The Government is seeking views from those affected by the current Town and Village Green regime on proposals for radical change to the law to facilitate development.

The Department for Environment, Food and Rural Affairs published options for reform of the Town and Village Green (TVG) regime at the end of July that were trailed in the House of Lords debate on the Localism Bill. SNR Denton will be responding to the consultation in October and we would welcome the opportunity to discuss your experiences and views so that they can be reflected in the suggestions we make to clarify and improve the proposals.

The consultation document can be downloaded here.

Some of the background issues are covered in our legal update columns for Planning Magazine on emerging law and suggested reform: March 2010 and July 2011.

Reform Overdue

Town and Village Greens are an important part of our history, and deserve protection. Unfortunately, the legislation that protects them was poorly thought through and TVG applications have become a weapon in the hands of those seeking to delay planning applications, with a number of spurious but costly applications being made. There is a general acceptance that the criteria and procedures for registration need to be improved.

The proposed reforms reflect some, although not all, of the changes to the Localism Bill and others we have lobbied for on behalf of clients and through participating in the Penfold Review:

Streamlining: this includes vetting and early rejection of hopeless and vexatious claims (although these powers are in fact already broadly available to registration authorities).

Declarations by landowners: these would prevent rights being accrued in the future without the need for fencing (or, where 20 years' use has already accrued, trigger the two-year grace period for latent claims).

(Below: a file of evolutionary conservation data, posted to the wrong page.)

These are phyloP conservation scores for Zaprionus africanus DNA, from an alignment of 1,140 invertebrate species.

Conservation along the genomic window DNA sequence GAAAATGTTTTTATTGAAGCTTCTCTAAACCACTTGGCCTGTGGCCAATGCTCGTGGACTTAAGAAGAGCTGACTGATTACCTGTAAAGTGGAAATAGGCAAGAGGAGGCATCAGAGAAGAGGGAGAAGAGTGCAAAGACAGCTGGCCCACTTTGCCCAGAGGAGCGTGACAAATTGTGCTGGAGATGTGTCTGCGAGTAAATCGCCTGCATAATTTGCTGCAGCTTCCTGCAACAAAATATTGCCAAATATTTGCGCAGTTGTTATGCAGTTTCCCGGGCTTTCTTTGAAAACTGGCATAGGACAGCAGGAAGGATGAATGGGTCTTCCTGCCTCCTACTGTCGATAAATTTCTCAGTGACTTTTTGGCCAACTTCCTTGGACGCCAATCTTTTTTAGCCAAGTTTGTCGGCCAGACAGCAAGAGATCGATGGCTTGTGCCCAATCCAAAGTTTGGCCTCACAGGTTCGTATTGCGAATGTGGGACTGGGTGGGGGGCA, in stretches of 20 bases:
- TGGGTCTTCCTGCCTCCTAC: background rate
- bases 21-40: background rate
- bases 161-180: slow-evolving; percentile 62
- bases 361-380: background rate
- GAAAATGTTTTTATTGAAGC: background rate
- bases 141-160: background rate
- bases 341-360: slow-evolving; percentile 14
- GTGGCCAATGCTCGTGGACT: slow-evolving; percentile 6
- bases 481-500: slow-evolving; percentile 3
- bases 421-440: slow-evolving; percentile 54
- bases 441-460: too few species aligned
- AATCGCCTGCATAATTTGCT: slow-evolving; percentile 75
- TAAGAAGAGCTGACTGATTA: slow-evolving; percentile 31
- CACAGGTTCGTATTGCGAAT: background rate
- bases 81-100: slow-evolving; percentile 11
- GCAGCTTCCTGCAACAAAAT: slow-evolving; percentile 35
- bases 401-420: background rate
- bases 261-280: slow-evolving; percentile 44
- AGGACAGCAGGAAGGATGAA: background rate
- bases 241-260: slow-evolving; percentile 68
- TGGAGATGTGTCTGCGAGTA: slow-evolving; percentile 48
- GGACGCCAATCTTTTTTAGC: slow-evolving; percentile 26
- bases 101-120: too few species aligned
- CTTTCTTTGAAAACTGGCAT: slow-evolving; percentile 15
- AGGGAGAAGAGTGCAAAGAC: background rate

Character test: only land which is unenclosed, open enough for 'most' sports and pastimes and uncultivated would be eligible for registration. This is a radical departure and will reduce the scope of claims, notwithstanding that it is likely to lead to a significant short-term increase in judicial review of negative decisions by registration authorities.

Integration: land which is subject to a planning application or extant permission for development, or is designated either for development or as a Local Green Space, cannot be registered. It remains to be seen whether this will have the retrospective effect the proposals appear to suggest.

Fees: refundable charges for submitting applications which are intended to deter frivolous applicants.

Other changes needed

Although the proposals are bold in suggesting (at least for now) that any existing planning permission will trump a TVG claim (regardless of whether TVG issues were aired during its consideration by the LPA), there is nothing to assist with land blighted by current claims, or claims made before the new law comes into force. It is unlikely that the law will change before winter 2012, before which there is likely to be a spike in TVG applications. The ways in which the existing ministerial power to authorise deregistration can be used in the interim (and the need for a policy presumption in favour of deregistration in certain circumstances) is therefore a missing link that also needs to be addressed.

There are some additional changes that should be made to the TVG procedures:

  • clarification of the extent to which Town and Country Planning Act powers (e.g. 'appropriation') can be used to override TVG status without Ministerial approval;
  • shortening the onerous two-year grace period for claims to be brought once use has been interrupted;
  • perhaps providing for a "reverse CPO" where a landowner can require the local authority to acquire a registered TVG, at a compensation value that reflects the value uplift on properties in the benefiting community, maybe even allowing an additional rate on the residential properties benefiting to repay the authority.

The proposals also need to be looked at in the context of the Government’s commitment, confirmed in the recent Natural Environment White Paper, to enable the designation of land through neighbourhood and local plans as a Local Green Space (LGS) (with equivalent effect to SSSI designation). These changes will be in force by April 2012 and it will be crucial to ensure that the net effect of the two reforms is genuinely two steps forward. There is a risk that LGS designation is seen as the final resort for failed TVG applications.

In the meantime, landowners with land that is at risk of a TVG application should be very wary, and should be making it clear that any public access to land is properly controlled to prevent the present TVG tests being met.